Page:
The chart below shows that the Western Canadian Select (WCS) oil price has historically sold at a discount to WTI, reflecting the lower quality of WCS and the cost to transport the crude oil to US refineries. Between 2015 and 2017, this differential averaged a discount of US$12.95/ bbl. However, the discount widened significantly to an average of US$27.09 in 2018, with a discount of US$50 on some trading days in October 2018.
Trilateral Trade Deal – USMCA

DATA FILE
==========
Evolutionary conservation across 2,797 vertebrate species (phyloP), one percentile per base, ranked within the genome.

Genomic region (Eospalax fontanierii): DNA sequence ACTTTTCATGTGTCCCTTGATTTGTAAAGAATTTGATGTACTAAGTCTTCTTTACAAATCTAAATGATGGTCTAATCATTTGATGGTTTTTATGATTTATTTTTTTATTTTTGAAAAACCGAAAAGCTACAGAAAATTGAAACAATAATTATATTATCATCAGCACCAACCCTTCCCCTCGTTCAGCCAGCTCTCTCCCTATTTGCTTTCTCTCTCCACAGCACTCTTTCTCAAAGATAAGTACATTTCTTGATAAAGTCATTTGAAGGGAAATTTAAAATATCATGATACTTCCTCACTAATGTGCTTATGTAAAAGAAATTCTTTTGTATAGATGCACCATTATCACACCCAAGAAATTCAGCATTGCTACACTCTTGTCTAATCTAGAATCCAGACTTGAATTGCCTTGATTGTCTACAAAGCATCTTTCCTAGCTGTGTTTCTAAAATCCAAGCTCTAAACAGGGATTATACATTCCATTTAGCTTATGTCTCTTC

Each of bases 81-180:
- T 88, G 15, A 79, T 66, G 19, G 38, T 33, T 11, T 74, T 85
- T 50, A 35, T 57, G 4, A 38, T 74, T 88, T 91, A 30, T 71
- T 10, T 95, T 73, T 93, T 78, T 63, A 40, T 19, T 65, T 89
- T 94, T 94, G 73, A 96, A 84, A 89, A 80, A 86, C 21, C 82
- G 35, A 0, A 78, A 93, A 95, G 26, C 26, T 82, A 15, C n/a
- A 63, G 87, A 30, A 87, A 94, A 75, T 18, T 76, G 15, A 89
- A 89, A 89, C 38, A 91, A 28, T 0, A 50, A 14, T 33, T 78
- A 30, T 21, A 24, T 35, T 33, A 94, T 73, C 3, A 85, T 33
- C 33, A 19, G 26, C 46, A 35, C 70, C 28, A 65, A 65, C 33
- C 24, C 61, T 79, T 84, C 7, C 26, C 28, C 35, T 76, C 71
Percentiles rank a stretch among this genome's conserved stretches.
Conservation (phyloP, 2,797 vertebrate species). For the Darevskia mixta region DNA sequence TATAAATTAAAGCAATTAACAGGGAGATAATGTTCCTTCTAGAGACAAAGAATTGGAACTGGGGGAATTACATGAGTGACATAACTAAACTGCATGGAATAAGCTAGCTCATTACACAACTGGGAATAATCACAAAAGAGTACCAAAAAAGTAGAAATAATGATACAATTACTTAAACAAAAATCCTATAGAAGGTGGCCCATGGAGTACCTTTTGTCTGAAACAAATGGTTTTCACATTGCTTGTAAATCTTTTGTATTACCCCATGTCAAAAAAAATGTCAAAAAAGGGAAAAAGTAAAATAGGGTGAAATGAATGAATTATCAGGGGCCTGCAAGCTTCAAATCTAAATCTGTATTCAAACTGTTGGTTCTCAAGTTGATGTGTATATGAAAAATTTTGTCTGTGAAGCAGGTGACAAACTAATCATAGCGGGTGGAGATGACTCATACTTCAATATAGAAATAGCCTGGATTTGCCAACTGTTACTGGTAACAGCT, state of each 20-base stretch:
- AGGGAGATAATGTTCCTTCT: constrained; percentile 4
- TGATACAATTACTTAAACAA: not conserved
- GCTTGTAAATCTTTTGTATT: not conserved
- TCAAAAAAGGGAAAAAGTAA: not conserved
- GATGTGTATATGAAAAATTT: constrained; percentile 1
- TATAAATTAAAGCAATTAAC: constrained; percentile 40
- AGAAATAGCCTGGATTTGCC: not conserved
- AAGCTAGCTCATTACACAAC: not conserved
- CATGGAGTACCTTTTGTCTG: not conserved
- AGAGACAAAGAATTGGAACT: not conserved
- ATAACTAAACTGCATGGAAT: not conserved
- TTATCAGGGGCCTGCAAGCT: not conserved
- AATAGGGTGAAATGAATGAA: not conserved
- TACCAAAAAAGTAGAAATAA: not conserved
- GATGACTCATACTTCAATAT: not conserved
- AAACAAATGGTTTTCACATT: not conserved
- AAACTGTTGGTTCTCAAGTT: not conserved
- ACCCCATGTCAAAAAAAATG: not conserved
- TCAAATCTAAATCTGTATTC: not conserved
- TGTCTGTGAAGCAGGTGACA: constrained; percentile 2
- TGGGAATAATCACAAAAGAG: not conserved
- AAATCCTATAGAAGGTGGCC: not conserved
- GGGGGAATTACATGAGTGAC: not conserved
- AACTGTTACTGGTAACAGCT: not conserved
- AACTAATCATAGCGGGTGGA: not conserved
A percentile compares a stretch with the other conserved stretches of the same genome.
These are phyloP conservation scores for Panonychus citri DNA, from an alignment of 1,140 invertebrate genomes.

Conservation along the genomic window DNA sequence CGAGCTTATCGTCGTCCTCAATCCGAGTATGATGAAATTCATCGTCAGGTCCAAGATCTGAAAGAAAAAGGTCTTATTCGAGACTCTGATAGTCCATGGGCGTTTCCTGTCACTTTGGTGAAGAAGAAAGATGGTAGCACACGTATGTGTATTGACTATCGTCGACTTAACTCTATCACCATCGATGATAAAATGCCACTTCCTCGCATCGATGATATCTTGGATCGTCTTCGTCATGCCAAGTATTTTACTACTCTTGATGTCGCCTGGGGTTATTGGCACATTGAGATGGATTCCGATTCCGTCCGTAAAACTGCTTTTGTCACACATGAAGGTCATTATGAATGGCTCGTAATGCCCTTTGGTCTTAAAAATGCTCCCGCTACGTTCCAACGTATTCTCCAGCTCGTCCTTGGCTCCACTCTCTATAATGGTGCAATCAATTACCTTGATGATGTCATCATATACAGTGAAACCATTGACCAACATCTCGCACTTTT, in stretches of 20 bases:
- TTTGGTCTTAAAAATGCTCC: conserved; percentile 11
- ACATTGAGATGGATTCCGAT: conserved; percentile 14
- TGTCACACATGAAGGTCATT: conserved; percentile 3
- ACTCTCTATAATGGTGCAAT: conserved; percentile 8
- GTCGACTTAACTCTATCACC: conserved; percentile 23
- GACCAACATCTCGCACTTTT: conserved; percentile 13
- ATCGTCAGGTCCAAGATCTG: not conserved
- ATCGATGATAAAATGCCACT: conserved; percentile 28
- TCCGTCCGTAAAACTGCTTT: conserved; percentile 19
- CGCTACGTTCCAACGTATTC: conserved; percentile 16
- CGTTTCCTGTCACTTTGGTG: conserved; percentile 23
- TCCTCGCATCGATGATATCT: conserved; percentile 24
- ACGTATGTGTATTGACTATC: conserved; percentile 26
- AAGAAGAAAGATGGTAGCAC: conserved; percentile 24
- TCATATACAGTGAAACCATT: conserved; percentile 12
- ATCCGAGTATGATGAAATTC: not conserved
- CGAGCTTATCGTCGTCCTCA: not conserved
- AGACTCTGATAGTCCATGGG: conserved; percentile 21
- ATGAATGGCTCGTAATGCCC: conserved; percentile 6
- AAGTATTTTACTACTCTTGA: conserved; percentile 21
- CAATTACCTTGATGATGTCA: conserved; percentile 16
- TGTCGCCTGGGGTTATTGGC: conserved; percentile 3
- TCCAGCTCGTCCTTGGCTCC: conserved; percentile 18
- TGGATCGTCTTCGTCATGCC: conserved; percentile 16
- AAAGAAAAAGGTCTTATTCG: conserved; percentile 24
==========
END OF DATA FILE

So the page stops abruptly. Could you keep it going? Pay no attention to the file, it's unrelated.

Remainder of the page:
Announcement of Canada’s joining of the bilateral deal between Mexico and US (now becomes the trilateral USMCA) on September 30, and the signing of the USMCA agreement on November triggered short-lived rallies in the loonie. The boosts were temporary as the market remained cautious, mainly on whether it would be ratified by the US Congress. The tax reform and the repeal of Obamacare have illustrated the hurdles in getting a bill passed by the legislature – albeit dominated by Republicans. The challenge would even be bigger as the Congress is divided after the midterm elections. Indeed, House Democratic Leader Nancy Pelosi has noted that the deal might not win congressional approval without changes to bolster its labor and environmental protections. An eventual ratification should, however, boost the loonie, as this could resume momentum on exports and investment.